Two final chapters in this section look at Housman's scholarly skills more generally. David Butterfield (117-137) demonstrates Housman's mastery of metre and prosody, while suggesting that he was not infallible and sometimes too willing to accept apparent anomaly rather than posit corruption, and adds a brief account of Housman's own (few) compositions in Latin verse. Michael Reeve (139-52) shows that Housman's estimates of the textual traditions of the authors he edited remain soundly based, and that his editorial skills could cope with many aspects of transmission as well as emendation, though his early besting by Postgate on the textual tradition of Propertius is not ignored.
A third section considers Housman's scholarly environment, assessing him through illuminating links and comparisons with his contemporaries. Christopher Stray (155-73) looks at the engagements between Housman and R. C. Jebb over the discovery and emendation of Bacchylides, and its context in the development of universities, journals and the wider public diffusion of classics; Housman was clearly right against Jebb on questions of metre, unsurprising for anyone who has read Jebb's metrical analyses of the choruses of Sophocles. Neil Hopkinson (175-191) considers the three decades of wary rivalry and scholarly interaction between Housman and the broader and more public-spirited J. P. Postgate; their controversy on the text of Propertius in the 1890s (lost by Housman) may have been responsible for the famous mental excitement in which he claimed to have written A Shropshire Lad (pp.178-9), but Housman defeated Postgate for the Kennedy chair in 1911. David Butterfield (193-216) sets Housman alongside a distinguished (but very different) contemporary British Latinist, W. M. Lindsay: the two had a range of professional contacts and clashed in print, inevitable given that Lindsay was sceptical about the value of emendation and keen on the details of palaeography and textual transmission. Luigi Lehnus (217-27) gives us an unpublished set of letters from Housman to the papyrologist A. S. Hunt, illuminating Housman's conjectural contributions over two decades to the publication of the Oxyrhynchus papyri and confirming his fine knowledge of and powers of conjecture in Greek. Finally in this section, Colin Leach (229-43) combs Housman's recently edited letters for nuggets of textual criticism and his limited interactions with other scholars, showing that they share the concern of his published scholarship for truth while pouring less vitriol on opponents.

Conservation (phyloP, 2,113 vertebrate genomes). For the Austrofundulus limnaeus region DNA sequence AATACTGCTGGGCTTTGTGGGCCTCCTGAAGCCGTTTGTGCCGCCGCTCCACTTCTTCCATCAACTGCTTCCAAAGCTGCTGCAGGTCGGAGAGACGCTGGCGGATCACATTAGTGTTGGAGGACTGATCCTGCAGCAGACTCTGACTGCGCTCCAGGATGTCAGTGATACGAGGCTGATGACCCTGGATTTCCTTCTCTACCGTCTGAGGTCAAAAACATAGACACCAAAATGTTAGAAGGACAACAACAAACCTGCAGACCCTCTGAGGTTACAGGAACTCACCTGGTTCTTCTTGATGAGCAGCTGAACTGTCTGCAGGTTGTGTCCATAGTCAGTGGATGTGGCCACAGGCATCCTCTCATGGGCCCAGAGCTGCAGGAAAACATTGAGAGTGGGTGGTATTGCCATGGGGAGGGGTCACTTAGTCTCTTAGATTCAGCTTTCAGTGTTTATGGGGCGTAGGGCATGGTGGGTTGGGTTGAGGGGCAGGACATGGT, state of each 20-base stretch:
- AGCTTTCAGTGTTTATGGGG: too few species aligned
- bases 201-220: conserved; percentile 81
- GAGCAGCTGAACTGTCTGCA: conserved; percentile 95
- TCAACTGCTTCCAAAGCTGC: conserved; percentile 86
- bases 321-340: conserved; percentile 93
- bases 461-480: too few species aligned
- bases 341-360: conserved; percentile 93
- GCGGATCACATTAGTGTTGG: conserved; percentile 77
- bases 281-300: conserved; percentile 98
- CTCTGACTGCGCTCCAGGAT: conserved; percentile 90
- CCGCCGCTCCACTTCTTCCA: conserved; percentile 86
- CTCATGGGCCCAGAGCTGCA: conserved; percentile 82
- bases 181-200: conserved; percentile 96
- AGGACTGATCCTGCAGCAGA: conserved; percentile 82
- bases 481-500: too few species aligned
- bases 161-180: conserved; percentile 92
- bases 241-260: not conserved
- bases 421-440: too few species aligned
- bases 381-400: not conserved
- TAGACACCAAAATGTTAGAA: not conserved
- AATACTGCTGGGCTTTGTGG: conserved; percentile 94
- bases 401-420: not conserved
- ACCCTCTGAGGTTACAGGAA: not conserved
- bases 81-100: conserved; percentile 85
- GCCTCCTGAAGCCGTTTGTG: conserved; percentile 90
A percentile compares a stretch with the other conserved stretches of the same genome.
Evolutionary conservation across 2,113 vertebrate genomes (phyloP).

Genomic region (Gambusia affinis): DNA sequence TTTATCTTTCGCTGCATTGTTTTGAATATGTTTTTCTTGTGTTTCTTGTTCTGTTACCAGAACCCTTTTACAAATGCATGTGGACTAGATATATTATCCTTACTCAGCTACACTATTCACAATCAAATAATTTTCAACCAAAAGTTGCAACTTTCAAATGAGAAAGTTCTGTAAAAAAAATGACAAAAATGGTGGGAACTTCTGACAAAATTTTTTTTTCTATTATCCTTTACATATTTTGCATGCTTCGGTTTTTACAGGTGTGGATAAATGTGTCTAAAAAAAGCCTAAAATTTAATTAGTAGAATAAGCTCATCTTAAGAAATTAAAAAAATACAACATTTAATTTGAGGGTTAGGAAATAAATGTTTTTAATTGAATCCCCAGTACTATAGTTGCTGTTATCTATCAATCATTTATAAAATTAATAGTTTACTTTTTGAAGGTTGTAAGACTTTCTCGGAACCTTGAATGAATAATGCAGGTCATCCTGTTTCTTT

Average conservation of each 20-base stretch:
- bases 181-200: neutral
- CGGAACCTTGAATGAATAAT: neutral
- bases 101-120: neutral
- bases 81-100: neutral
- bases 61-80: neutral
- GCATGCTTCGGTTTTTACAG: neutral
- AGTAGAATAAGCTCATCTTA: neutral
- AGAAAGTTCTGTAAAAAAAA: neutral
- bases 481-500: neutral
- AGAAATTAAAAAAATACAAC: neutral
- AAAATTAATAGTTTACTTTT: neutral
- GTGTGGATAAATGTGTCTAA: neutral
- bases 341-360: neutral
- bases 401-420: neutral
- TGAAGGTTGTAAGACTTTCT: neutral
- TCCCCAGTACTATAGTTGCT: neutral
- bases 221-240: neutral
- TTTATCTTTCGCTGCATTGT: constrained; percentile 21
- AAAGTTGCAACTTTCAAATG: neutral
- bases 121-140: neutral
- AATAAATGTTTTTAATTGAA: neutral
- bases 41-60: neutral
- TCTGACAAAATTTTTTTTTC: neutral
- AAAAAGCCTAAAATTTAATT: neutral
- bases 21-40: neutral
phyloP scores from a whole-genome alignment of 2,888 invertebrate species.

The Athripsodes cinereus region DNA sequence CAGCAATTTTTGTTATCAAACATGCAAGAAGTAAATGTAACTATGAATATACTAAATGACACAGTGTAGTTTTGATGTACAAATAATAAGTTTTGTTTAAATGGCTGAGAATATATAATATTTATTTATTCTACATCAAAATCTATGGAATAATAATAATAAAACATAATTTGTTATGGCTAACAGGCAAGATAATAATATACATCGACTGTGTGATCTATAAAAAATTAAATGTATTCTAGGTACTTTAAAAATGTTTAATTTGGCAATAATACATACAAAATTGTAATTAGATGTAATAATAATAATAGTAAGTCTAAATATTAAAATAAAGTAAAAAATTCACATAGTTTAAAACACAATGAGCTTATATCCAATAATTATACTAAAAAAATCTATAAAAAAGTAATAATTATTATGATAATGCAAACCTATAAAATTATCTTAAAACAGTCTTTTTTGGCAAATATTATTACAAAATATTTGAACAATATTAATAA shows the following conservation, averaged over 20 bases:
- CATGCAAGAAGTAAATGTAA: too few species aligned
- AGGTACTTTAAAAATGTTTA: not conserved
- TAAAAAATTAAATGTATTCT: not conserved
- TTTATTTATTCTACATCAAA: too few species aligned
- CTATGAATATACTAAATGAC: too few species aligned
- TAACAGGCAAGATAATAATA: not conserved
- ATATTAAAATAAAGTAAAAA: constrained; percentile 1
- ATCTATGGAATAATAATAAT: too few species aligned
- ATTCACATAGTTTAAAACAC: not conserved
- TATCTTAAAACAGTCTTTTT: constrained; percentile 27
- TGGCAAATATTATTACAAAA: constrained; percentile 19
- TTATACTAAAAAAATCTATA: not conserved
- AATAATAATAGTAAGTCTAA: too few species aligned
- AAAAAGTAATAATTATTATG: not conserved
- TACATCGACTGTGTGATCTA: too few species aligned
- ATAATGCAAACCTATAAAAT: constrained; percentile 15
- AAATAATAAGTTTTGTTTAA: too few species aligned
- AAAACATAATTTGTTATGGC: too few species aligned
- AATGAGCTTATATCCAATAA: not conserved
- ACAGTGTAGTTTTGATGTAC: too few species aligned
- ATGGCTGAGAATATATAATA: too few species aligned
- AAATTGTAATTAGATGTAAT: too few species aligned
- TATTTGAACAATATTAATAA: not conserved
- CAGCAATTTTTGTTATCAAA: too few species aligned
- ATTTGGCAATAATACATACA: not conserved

A final section presents three brief pieces on Housman's legacy by three distinguished textual critics. Georg Luck (247-254) pays tribute and notes the high count of Housman's conjectures in the recent OCT text of Propertius (Heyworth in 2007 accepts 47 against Luck's own 39 in 1996). E. J. Kenney (255-260) offers an after-dinner speech honouring Housman as the scholar who has meant most to him, with amusing fantasy classical cricket teams for Oxford and Cambridge (Housman plays for Oxford, his alma mater). James Diggle, to whom we should be grateful as co-editor of Housman's collected papers, rounds off the volume (261-263) with an account of how he acquired Housman's cap and pen, nicely illustrated on the book's front cover (the volume, beautifully produced as ever by this publisher, also presents a fine portrait of Housman aged c.40 on the back cover).
Though these personal relics of the great man are perhaps redolent of the cult of Housman which has sometimes inhibited a balanced assessment of his achievement as a scholar, the volume as a whole offers a well-conceived and fair-minded re-examination of Housman's classical work, by which his extraordinary talents can be appreciated in their larger contemporary professional context. Though some may reasonably deprecate Housman's magisterial self-construction in print as the apostle of truth and smiter of the wicked, honed over initial years of professional marginalisation and personal disappointment and less justifiably imitated by some of his followers, we must all admire his sheer capacity as classical scholar and textual critic which few can hope to match.
1. Also important is the contribution made to the study of Housman's career by the detailed researches of P. G. Naiditch (e.g. in his A. E. Housman at University College, London: the Election of 1892, Leiden 1988), and by the recent edition of Housman's letters by Archie Burnett (The Letters of A. E. Housman, Oxford 2007).